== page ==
I know that many of you are following Couch to 5k programmes as you get back into running after having your baby. And as long as you’ve done the ground work in terms of core and pelvic floor rehab and are working on your strength, you know that I’m 100% behind you.
We’ve previously talked about physiotherapy guidelines on returning to running so what I want to talk about today is your feet…the point where it all starts…and the connection to your core & pelvic floor!
Why do your feet matter?
- Each foot comprises 26 bones, 30 joints and more than 100 muscles, tendons and ligaments which work together to provide support, balance and mobility. And there are around 200,000 nerves in each foot to provide your brain with the sensory feedback you need to move with skill. Even if we ignore the connection to the rest of the body, that’s a lot to impact upon when running if we’re not getting it right!
- Consequently, runners invariably spend lots of time and money looking for the “right” types of trainers to support their feet, to deal with weak arches, etc. and this is typically to address pain/discomfort in their plantar fascia (think soles of your feet).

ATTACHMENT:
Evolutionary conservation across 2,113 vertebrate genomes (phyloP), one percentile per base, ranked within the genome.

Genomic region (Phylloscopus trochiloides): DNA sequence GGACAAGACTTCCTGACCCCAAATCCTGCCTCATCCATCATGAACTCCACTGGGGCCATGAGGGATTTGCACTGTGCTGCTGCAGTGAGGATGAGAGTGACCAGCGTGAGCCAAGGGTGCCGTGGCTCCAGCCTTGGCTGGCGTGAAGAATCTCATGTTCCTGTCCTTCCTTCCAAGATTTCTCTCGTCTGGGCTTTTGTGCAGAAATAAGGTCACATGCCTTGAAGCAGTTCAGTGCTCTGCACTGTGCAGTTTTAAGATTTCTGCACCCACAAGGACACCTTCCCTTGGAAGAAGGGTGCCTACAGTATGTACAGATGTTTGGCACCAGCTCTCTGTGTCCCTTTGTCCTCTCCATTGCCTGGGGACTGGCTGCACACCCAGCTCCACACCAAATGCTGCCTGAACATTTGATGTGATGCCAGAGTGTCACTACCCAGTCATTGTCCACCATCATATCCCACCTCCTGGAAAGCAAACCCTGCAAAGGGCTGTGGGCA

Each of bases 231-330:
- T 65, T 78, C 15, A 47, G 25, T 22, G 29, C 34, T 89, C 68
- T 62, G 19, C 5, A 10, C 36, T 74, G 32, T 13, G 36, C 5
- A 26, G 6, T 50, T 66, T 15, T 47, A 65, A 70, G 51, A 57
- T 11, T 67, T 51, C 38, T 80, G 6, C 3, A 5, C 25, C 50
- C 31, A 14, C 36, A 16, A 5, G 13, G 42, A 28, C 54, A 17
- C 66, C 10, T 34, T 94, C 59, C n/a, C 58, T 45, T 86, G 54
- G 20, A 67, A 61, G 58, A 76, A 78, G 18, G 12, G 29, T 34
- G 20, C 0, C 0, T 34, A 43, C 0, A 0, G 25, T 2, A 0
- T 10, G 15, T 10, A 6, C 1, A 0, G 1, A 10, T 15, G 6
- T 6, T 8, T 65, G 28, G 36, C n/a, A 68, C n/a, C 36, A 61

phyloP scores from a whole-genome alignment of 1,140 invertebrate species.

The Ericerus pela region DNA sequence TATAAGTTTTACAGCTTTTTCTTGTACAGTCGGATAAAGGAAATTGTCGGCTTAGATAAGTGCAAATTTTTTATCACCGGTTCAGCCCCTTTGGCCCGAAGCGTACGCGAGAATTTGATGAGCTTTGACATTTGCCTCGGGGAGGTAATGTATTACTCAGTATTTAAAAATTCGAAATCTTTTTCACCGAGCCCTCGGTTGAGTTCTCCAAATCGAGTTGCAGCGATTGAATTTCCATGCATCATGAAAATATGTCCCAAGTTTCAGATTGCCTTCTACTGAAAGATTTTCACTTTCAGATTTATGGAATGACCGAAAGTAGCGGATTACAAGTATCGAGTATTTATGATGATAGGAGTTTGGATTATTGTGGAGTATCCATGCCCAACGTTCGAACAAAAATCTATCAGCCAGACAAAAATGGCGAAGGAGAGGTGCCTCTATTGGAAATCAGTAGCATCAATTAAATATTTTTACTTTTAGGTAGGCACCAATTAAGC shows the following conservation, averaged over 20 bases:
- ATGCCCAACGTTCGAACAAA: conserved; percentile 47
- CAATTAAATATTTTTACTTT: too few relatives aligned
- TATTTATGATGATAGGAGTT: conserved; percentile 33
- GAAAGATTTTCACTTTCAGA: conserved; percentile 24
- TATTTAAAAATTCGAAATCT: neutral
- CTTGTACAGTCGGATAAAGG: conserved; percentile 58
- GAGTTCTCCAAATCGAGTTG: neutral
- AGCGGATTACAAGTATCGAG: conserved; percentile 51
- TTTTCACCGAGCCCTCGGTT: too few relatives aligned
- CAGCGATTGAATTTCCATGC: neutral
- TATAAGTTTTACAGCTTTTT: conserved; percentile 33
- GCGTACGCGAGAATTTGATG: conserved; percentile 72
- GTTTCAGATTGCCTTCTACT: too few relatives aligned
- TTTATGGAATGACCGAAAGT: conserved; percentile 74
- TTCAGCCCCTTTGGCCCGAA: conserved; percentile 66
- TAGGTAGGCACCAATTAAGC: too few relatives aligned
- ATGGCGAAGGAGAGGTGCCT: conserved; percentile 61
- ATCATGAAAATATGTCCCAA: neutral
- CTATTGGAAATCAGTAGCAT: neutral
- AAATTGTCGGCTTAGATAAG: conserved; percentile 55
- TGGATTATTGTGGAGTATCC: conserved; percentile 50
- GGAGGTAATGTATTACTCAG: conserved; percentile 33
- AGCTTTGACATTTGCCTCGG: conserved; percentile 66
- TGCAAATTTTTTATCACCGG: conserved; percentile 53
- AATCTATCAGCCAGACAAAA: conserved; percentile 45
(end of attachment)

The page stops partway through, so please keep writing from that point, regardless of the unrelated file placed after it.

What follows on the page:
- It’s also really common to hear runners suffer from knee pain, lateral/outside thigh pain, hip pain, etc. because those ground forces and the way your foot strikes the ground has an impact throughout your kinetic chain (think neighbouring joints, muscles, etc.)
- What many people are less aware of is the fascial connection (think a big web/wrap that connects different parts of the body together) between our feet and our core. Dysfunction in one area can absolutely create dysfunction elsewhere and so it’s essential to work on your feet if you’re working on your core and pelvic floor.
To help you with this, I’ve included a few links below:
- the first is a video by me on foot and ankle mobility
- the second is a series of videos by Dr Emily Splichal, a podiatrist, human movement specialist and barefoot guru who I’ve had the pleasure of hearing talk several times now. These exercises will help with activating your feet and re-connecting them to your core.
- and the last is a link for £25 off barefoot trainers at Vivobarefoot.com should you follow me down the rabbit hole that is minimal footwear. (You need to enter my name – Kerry Cox – when you checkout and it’s on spend over £100). The logic being that modern shoes tend to cramp your feet and restrict the natural range of movement. This weakens the muscles and the foot, alters the shape of our feet, reduces stability and reduces our ability to truly feel sensory information from the ground.
Keep that connection in mind…the arch, the pelvic floor and the diaphragm are all connected and they should all lift as you exhale!